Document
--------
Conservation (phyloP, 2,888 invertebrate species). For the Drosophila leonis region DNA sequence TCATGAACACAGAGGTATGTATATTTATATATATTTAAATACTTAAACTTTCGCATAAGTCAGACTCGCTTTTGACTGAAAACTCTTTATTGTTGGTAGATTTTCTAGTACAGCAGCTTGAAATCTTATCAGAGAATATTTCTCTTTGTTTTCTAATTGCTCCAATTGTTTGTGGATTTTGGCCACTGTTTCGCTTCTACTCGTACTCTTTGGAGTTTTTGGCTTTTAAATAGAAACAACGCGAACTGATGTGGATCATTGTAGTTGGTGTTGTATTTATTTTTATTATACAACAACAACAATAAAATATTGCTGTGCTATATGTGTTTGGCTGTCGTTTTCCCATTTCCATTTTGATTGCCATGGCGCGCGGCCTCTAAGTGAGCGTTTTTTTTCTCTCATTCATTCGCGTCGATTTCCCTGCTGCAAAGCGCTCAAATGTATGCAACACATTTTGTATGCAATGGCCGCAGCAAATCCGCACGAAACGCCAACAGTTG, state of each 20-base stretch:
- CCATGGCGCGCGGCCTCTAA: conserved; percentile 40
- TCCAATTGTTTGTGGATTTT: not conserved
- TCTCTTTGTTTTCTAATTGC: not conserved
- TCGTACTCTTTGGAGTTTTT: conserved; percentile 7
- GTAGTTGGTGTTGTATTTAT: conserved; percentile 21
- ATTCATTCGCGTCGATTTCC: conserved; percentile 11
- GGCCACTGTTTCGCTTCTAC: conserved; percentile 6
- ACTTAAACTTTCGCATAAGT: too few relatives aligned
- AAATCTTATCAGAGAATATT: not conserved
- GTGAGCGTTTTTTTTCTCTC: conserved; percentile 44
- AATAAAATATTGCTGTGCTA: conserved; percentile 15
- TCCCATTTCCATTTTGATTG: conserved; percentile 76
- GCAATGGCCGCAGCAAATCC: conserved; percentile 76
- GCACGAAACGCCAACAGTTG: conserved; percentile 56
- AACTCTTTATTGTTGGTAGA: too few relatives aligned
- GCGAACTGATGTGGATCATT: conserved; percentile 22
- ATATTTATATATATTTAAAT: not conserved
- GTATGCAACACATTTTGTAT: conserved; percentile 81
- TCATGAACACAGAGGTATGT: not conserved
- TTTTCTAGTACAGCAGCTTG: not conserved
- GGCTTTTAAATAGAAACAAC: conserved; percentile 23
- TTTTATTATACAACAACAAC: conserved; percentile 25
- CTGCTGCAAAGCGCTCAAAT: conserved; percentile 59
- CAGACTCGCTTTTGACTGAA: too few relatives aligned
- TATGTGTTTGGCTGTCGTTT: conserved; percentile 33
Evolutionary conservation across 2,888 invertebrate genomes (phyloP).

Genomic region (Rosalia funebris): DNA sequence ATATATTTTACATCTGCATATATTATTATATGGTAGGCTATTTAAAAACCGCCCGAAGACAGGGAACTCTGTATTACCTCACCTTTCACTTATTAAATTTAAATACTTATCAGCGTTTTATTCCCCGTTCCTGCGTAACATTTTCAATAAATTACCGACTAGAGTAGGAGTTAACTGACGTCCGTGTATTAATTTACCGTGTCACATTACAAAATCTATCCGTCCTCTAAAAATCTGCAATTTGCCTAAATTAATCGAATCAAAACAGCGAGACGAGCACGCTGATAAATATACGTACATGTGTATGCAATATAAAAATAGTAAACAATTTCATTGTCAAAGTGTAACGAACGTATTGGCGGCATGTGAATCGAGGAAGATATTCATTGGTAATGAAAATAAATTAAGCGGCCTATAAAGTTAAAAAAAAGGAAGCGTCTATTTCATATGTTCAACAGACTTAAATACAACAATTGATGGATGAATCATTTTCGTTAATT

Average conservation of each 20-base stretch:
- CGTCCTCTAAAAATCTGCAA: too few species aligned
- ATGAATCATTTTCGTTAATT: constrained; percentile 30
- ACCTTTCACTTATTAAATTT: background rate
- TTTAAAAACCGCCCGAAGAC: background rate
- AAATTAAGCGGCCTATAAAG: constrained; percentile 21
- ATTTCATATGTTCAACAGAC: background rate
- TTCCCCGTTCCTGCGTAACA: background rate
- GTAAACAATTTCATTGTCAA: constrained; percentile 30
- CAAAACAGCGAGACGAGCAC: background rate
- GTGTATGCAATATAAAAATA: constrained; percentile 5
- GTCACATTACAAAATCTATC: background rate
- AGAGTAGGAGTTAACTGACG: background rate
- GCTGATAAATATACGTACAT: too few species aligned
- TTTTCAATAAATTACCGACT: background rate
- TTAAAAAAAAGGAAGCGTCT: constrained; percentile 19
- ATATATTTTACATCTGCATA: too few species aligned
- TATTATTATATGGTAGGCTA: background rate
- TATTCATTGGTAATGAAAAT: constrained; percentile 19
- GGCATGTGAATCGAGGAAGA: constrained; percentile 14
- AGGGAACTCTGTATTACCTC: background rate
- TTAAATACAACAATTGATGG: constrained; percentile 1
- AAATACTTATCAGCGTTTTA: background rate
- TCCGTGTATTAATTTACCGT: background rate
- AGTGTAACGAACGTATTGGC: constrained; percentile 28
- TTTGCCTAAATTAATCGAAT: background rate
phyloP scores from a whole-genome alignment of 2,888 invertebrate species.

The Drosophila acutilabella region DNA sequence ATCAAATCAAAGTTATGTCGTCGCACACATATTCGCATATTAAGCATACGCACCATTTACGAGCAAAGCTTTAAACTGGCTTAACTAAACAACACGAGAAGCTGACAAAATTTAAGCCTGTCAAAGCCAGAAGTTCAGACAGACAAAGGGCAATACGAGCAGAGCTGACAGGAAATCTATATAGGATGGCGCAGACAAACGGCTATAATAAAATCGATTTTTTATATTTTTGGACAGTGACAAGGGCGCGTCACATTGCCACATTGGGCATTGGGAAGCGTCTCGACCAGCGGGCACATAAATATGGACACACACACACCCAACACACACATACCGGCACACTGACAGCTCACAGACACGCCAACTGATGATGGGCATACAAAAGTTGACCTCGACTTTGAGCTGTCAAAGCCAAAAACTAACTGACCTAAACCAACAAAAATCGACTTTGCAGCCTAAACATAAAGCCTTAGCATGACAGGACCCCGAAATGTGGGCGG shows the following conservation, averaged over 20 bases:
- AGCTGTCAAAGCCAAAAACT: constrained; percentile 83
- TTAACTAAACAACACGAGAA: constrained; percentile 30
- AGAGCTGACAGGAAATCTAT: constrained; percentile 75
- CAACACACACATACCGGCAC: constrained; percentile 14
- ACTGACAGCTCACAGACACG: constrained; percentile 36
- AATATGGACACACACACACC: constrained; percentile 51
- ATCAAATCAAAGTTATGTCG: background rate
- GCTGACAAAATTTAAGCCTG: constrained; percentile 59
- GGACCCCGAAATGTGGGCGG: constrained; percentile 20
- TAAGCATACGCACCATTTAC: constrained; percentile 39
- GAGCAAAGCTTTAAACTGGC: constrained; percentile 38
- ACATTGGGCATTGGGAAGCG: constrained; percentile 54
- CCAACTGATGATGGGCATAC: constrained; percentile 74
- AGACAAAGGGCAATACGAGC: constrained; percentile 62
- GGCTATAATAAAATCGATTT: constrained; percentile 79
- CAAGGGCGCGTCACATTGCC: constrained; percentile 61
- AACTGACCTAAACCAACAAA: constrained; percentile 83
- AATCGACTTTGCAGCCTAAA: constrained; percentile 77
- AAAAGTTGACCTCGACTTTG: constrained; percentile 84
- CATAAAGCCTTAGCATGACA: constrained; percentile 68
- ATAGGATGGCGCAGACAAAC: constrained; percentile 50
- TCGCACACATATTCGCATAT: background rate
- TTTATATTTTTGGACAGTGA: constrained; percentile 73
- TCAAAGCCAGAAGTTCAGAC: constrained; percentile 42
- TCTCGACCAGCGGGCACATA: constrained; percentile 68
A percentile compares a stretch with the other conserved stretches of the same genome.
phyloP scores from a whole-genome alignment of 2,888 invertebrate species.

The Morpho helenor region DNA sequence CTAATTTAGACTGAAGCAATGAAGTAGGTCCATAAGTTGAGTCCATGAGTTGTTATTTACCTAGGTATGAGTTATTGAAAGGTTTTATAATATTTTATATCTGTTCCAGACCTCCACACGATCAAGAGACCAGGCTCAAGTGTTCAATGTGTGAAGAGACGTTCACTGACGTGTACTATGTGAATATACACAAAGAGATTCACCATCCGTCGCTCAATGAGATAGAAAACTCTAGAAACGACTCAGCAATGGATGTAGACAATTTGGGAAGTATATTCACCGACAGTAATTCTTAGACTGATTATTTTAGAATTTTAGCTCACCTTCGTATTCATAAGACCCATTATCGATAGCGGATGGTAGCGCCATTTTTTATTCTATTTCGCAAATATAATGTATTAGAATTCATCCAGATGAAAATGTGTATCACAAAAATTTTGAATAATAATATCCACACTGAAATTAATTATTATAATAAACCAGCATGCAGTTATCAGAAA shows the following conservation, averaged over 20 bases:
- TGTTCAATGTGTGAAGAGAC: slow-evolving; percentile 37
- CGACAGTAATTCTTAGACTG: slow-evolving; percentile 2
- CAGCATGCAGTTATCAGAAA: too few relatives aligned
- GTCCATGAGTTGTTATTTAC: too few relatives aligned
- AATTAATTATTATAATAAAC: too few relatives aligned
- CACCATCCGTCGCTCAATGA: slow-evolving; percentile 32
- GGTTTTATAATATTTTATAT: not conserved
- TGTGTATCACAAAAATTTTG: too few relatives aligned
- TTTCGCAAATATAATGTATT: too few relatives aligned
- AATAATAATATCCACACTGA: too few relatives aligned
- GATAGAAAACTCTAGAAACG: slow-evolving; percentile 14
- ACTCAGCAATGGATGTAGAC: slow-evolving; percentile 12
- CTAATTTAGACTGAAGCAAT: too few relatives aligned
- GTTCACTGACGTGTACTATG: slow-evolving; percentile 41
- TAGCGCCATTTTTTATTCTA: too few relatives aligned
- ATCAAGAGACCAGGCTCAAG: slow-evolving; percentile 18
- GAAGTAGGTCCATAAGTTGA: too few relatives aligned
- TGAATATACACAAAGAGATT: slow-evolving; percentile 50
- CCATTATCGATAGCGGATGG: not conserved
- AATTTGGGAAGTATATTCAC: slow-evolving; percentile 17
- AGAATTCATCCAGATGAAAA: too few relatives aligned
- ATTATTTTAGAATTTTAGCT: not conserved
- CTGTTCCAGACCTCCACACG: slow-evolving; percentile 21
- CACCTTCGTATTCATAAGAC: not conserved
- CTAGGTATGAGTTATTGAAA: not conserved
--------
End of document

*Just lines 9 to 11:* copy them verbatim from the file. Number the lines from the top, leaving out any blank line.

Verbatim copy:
- ACTTAAACTTTCGCATAAGT: too few relatives aligned
- AAATCTTATCAGAGAATATT: not conserved
- GTGAGCGTTTTTTTTCTCTC: conserved; percentile 44